Youngstown women drawn to art

YOUNGSTOWN — Heather Seno and Steph Blair of Youngstown, co-owners / gallerists at Art House on Elm in Youngstown, have been involved in art shows since college.

Throughout the years, they have been creating house shows around the area to expose the creative variety that Youngstown’s cultural art community has to offer. Seno and Blair then established an artist collective that traveled shows to various arts venues around Youngstown, which they did for about three years.

“Some of these shows displayed artwork of more than 50 artists in the area. Heather had experience due to being employed at the McDonough Museum of Art during college and gaining art handling and installation experience,” Blair said.

The experience of curating shows and showcasing area artists inspired Seno and Blair to open Art House On Elm in April 2021. Their intent was to draw attention to artists from the Youngstown area and provide them with a space to show a fully realized body of work.

Seno always has been a creative thinker who has been drawn to art and creating things. Throughout the years, Seno has engaged in drawing, printmaking, ceramics, photography and graphic design. She now works in fiber art.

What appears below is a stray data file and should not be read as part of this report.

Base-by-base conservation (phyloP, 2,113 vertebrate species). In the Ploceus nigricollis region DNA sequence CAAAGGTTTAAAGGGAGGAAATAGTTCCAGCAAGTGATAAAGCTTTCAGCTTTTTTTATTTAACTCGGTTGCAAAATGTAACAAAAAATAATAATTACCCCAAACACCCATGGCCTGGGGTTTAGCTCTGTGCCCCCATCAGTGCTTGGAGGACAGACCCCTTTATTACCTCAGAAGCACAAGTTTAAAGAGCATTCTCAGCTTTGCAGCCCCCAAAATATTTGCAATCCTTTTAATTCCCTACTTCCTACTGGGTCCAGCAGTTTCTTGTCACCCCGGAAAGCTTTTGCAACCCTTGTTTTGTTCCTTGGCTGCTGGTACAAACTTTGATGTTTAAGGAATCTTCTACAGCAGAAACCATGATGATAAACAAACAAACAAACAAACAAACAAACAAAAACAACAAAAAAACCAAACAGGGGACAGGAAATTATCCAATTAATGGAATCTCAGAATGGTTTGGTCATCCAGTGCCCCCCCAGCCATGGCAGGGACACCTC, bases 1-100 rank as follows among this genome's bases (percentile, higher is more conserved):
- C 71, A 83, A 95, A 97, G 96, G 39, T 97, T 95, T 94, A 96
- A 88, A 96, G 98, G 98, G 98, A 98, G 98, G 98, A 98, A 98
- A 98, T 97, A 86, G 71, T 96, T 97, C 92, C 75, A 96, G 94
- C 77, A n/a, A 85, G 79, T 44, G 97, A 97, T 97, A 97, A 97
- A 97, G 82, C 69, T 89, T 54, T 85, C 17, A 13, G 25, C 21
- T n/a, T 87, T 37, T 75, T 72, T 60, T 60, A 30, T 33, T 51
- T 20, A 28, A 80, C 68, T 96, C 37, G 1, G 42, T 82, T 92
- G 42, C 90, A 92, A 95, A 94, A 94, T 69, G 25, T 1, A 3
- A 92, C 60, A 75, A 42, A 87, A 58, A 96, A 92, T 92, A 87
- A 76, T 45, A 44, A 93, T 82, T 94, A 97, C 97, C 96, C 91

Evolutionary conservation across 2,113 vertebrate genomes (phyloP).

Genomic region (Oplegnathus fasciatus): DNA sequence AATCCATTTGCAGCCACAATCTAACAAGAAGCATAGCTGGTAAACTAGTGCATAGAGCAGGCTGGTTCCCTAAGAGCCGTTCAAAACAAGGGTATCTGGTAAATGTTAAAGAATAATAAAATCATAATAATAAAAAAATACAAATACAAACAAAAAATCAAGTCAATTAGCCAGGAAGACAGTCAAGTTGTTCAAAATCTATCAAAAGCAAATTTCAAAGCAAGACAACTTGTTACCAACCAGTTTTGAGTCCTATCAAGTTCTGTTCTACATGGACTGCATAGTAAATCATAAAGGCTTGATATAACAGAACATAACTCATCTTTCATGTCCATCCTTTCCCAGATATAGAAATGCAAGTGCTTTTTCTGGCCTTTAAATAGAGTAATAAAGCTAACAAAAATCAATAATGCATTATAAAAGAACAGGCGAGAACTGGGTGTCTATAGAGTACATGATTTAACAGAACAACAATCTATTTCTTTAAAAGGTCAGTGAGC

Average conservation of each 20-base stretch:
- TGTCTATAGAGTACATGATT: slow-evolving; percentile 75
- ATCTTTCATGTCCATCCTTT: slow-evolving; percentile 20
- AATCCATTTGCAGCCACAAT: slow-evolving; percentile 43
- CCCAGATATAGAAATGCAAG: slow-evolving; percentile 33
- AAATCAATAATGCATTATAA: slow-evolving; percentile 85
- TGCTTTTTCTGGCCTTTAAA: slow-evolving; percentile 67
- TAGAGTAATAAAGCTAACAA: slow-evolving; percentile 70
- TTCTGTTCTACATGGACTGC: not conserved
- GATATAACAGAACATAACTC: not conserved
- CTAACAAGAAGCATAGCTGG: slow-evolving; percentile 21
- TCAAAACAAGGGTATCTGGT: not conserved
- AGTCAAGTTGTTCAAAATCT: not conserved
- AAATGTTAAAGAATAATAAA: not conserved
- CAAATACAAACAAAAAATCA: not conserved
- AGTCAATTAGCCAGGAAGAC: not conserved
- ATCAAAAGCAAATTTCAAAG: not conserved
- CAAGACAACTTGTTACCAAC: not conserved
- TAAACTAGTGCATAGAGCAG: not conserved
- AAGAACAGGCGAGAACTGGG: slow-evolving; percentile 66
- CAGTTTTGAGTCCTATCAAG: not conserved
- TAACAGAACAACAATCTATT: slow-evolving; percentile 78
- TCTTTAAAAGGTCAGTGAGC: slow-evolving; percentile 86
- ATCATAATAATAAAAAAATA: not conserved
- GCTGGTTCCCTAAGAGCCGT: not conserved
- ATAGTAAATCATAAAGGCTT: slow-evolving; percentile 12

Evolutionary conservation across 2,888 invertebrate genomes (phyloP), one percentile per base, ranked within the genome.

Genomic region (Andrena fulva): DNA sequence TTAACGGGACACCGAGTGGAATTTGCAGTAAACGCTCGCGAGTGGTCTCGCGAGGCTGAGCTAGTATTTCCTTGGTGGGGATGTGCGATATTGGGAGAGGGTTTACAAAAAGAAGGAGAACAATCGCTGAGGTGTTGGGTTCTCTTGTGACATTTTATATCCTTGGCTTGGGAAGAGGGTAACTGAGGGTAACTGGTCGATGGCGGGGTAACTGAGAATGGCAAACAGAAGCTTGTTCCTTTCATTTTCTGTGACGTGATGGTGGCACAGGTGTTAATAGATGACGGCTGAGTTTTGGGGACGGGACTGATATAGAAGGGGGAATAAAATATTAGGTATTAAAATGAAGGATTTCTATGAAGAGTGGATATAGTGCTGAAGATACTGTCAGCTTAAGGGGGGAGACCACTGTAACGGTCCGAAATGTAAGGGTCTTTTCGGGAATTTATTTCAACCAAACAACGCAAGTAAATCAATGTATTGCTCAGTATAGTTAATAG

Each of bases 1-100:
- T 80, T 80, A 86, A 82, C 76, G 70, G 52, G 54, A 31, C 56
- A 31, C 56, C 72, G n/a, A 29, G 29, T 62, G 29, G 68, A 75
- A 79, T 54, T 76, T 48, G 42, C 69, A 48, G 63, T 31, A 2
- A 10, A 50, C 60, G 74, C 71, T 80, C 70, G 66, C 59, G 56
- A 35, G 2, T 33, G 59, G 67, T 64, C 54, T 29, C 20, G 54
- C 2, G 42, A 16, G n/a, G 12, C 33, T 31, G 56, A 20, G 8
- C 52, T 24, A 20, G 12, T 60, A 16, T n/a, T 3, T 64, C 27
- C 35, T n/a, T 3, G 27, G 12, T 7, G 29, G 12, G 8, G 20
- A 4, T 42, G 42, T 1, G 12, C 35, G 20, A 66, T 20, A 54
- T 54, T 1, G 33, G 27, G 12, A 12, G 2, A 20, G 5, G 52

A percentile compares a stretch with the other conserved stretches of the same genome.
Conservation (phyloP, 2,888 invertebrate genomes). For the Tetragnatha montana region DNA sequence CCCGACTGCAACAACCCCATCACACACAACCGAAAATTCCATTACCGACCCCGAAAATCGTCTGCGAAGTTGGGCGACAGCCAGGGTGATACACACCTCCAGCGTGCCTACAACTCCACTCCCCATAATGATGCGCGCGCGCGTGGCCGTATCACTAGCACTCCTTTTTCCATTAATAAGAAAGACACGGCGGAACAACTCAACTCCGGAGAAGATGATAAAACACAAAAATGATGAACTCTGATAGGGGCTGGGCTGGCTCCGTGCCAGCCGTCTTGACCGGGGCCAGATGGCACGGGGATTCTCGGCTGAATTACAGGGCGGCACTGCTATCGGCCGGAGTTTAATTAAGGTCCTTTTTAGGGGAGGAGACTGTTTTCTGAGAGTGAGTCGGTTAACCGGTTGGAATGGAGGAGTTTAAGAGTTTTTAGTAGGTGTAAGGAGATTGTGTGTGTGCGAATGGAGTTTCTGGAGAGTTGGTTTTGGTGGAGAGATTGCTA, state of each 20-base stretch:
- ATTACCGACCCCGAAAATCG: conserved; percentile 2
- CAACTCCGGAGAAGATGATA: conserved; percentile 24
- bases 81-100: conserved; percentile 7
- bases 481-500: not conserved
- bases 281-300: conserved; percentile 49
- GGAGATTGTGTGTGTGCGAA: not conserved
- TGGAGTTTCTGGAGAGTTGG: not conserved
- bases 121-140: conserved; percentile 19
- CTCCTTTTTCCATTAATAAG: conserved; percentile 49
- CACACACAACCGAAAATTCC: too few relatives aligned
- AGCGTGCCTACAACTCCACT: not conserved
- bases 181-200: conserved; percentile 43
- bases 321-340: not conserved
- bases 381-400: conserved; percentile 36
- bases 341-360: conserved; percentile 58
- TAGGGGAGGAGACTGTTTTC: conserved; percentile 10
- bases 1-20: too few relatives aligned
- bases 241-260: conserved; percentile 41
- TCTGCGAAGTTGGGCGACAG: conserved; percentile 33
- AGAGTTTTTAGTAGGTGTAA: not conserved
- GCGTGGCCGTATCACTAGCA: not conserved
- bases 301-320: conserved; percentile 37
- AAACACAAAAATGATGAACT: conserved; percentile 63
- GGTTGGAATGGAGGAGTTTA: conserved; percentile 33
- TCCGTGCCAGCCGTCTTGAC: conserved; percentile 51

“While in college, I was inspired to create large-scale printmaking work when I saw the work of Taryn McMahon when she installed a piece in the McDonough Museum of Art. It pushed me to think bigger and moved me into printed textile work. Currently, I am creating domestic objects from yarn, and I believe my influences are still printmakers, paper collage artists and painters. I create artwork because I don’t really know any other way to be. We are an arts family and even when we aren’t physically making work, we are always surrounded by it,” Seno said.

Seno said her parents are both from the Youngstown area and grew up in Liberty, and their families still live there. Seno attended Youngstown State University for printmaking / painting. She then completed her time there as an interdisciplinary artist, using a bit of every skill she had acquired for her final project.

“Art has always been something that relaxed me and calmed me down. During times of stress and anxiety, I often turn to creating work as a way to cope with these feelings. I do not have a favorite medium of art. Every time I learn something new, it becomes my favorite medium for a while, and I use that knowledge to create other pieces of artwork. Currently, I’m creating punch needle work with yarn ,” Seno said.

Blair started out in graphic design and attended Trumbull Career and Technical Center in high school for its graphic arts program. Along with her experience with graphic design, Blair also has had experience working in sculpture, ceramics, photography and printmaking.